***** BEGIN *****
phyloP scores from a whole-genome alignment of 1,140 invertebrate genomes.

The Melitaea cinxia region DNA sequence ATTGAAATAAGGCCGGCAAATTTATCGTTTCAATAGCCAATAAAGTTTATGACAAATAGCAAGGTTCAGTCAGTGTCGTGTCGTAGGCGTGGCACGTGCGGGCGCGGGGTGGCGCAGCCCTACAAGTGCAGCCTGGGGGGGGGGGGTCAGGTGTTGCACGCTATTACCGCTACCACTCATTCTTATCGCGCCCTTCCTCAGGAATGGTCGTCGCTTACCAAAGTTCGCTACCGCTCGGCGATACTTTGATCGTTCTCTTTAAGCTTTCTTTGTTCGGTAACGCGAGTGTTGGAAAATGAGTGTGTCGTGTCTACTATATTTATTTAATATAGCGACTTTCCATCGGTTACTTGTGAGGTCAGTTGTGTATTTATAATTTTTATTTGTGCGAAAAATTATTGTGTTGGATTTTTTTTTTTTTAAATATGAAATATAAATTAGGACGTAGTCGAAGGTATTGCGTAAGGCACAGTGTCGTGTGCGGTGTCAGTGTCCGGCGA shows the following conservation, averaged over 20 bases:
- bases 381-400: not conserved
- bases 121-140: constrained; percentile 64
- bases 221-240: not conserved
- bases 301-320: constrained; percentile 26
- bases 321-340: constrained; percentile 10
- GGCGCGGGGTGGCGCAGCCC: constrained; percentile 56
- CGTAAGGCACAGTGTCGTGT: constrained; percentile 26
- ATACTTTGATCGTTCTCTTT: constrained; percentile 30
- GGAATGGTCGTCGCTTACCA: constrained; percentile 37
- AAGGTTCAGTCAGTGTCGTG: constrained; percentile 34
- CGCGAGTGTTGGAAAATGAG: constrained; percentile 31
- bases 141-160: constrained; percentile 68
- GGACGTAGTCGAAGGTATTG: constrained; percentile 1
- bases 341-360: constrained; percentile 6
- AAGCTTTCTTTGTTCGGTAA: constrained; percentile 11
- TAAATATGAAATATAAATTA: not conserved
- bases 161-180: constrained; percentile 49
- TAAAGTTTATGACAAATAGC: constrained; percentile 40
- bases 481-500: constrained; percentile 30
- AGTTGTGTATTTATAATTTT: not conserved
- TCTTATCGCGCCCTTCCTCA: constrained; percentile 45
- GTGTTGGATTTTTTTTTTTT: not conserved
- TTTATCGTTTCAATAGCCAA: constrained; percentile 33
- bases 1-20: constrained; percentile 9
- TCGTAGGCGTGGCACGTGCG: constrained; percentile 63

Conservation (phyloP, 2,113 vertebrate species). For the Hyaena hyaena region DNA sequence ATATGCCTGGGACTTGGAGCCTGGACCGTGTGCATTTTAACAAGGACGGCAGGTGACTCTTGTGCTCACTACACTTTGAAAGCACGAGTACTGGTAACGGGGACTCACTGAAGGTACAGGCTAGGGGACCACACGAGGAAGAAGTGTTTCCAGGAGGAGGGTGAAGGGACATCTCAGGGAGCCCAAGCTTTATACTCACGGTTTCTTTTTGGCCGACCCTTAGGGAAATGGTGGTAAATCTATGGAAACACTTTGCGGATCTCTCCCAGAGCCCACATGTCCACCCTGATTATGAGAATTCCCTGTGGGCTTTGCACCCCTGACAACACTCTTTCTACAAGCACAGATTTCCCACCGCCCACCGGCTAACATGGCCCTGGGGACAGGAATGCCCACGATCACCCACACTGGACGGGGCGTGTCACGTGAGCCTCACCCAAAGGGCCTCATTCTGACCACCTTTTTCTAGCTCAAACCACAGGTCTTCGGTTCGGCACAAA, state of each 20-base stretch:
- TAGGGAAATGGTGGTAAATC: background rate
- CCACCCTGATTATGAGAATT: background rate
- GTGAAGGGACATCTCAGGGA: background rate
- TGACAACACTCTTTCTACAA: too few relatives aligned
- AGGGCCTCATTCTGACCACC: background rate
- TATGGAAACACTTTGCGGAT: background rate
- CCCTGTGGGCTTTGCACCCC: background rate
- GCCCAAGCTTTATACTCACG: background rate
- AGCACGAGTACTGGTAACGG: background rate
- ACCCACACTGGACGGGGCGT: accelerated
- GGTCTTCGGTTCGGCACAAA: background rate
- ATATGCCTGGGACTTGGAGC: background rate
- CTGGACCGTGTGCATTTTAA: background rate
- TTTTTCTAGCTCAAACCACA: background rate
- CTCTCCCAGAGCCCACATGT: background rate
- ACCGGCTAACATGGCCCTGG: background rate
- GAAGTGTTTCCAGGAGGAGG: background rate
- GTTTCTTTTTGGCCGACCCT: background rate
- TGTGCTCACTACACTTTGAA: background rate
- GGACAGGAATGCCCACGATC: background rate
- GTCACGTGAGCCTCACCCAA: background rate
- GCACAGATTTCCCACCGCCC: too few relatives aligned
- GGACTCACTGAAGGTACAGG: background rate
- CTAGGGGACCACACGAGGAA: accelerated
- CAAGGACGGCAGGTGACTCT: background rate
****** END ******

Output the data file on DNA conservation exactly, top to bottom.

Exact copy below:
phyloP scores from a whole-genome alignment of 1,140 invertebrate genomes.

The Melitaea cinxia region DNA sequence ATTGAAATAAGGCCGGCAAATTTATCGTTTCAATAGCCAATAAAGTTTATGACAAATAGCAAGGTTCAGTCAGTGTCGTGTCGTAGGCGTGGCACGTGCGGGCGCGGGGTGGCGCAGCCCTACAAGTGCAGCCTGGGGGGGGGGGGTCAGGTGTTGCACGCTATTACCGCTACCACTCATTCTTATCGCGCCCTTCCTCAGGAATGGTCGTCGCTTACCAAAGTTCGCTACCGCTCGGCGATACTTTGATCGTTCTCTTTAAGCTTTCTTTGTTCGGTAACGCGAGTGTTGGAAAATGAGTGTGTCGTGTCTACTATATTTATTTAATATAGCGACTTTCCATCGGTTACTTGTGAGGTCAGTTGTGTATTTATAATTTTTATTTGTGCGAAAAATTATTGTGTTGGATTTTTTTTTTTTTAAATATGAAATATAAATTAGGACGTAGTCGAAGGTATTGCGTAAGGCACAGTGTCGTGTGCGGTGTCAGTGTCCGGCGA shows the following conservation, averaged over 20 bases:
- bases 381-400: not conserved
- bases 121-140: constrained; percentile 64
- bases 221-240: not conserved
- bases 301-320: constrained; percentile 26
- bases 321-340: constrained; percentile 10
- GGCGCGGGGTGGCGCAGCCC: constrained; percentile 56
- CGTAAGGCACAGTGTCGTGT: constrained; percentile 26
- ATACTTTGATCGTTCTCTTT: constrained; percentile 30
- GGAATGGTCGTCGCTTACCA: constrained; percentile 37
- AAGGTTCAGTCAGTGTCGTG: constrained; percentile 34
- CGCGAGTGTTGGAAAATGAG: constrained; percentile 31
- bases 141-160: constrained; percentile 68
- GGACGTAGTCGAAGGTATTG: constrained; percentile 1
- bases 341-360: constrained; percentile 6
- AAGCTTTCTTTGTTCGGTAA: constrained; percentile 11
- TAAATATGAAATATAAATTA: not conserved
- bases 161-180: constrained; percentile 49
- TAAAGTTTATGACAAATAGC: constrained; percentile 40
- bases 481-500: constrained; percentile 30
- AGTTGTGTATTTATAATTTT: not conserved
- TCTTATCGCGCCCTTCCTCA: constrained; percentile 45
- GTGTTGGATTTTTTTTTTTT: not conserved
- TTTATCGTTTCAATAGCCAA: constrained; percentile 33
- bases 1-20: constrained; percentile 9
- TCGTAGGCGTGGCACGTGCG: constrained; percentile 63

Conservation (phyloP, 2,113 vertebrate species). For the Hyaena hyaena region DNA sequence ATATGCCTGGGACTTGGAGCCTGGACCGTGTGCATTTTAACAAGGACGGCAGGTGACTCTTGTGCTCACTACACTTTGAAAGCACGAGTACTGGTAACGGGGACTCACTGAAGGTACAGGCTAGGGGACCACACGAGGAAGAAGTGTTTCCAGGAGGAGGGTGAAGGGACATCTCAGGGAGCCCAAGCTTTATACTCACGGTTTCTTTTTGGCCGACCCTTAGGGAAATGGTGGTAAATCTATGGAAACACTTTGCGGATCTCTCCCAGAGCCCACATGTCCACCCTGATTATGAGAATTCCCTGTGGGCTTTGCACCCCTGACAACACTCTTTCTACAAGCACAGATTTCCCACCGCCCACCGGCTAACATGGCCCTGGGGACAGGAATGCCCACGATCACCCACACTGGACGGGGCGTGTCACGTGAGCCTCACCCAAAGGGCCTCATTCTGACCACCTTTTTCTAGCTCAAACCACAGGTCTTCGGTTCGGCACAAA, state of each 20-base stretch:
- TAGGGAAATGGTGGTAAATC: background rate
- CCACCCTGATTATGAGAATT: background rate
- GTGAAGGGACATCTCAGGGA: background rate
- TGACAACACTCTTTCTACAA: too few relatives aligned
- AGGGCCTCATTCTGACCACC: background rate
- TATGGAAACACTTTGCGGAT: background rate
- CCCTGTGGGCTTTGCACCCC: background rate
- GCCCAAGCTTTATACTCACG: background rate
- AGCACGAGTACTGGTAACGG: background rate
- ACCCACACTGGACGGGGCGT: accelerated
- GGTCTTCGGTTCGGCACAAA: background rate
- ATATGCCTGGGACTTGGAGC: background rate
- CTGGACCGTGTGCATTTTAA: background rate
- TTTTTCTAGCTCAAACCACA: background rate
- CTCTCCCAGAGCCCACATGT: background rate
- ACCGGCTAACATGGCCCTGG: background rate
- GAAGTGTTTCCAGGAGGAGG: background rate
- GTTTCTTTTTGGCCGACCCT: background rate
- TGTGCTCACTACACTTTGAA: background rate
- GGACAGGAATGCCCACGATC: background rate
- GTCACGTGAGCCTCACCCAA: background rate
- GCACAGATTTCCCACCGCCC: too few relatives aligned
- GGACTCACTGAAGGTACAGG: background rate
- CTAGGGGACCACACGAGGAA: accelerated
- CAAGGACGGCAGGTGACTCT: background rate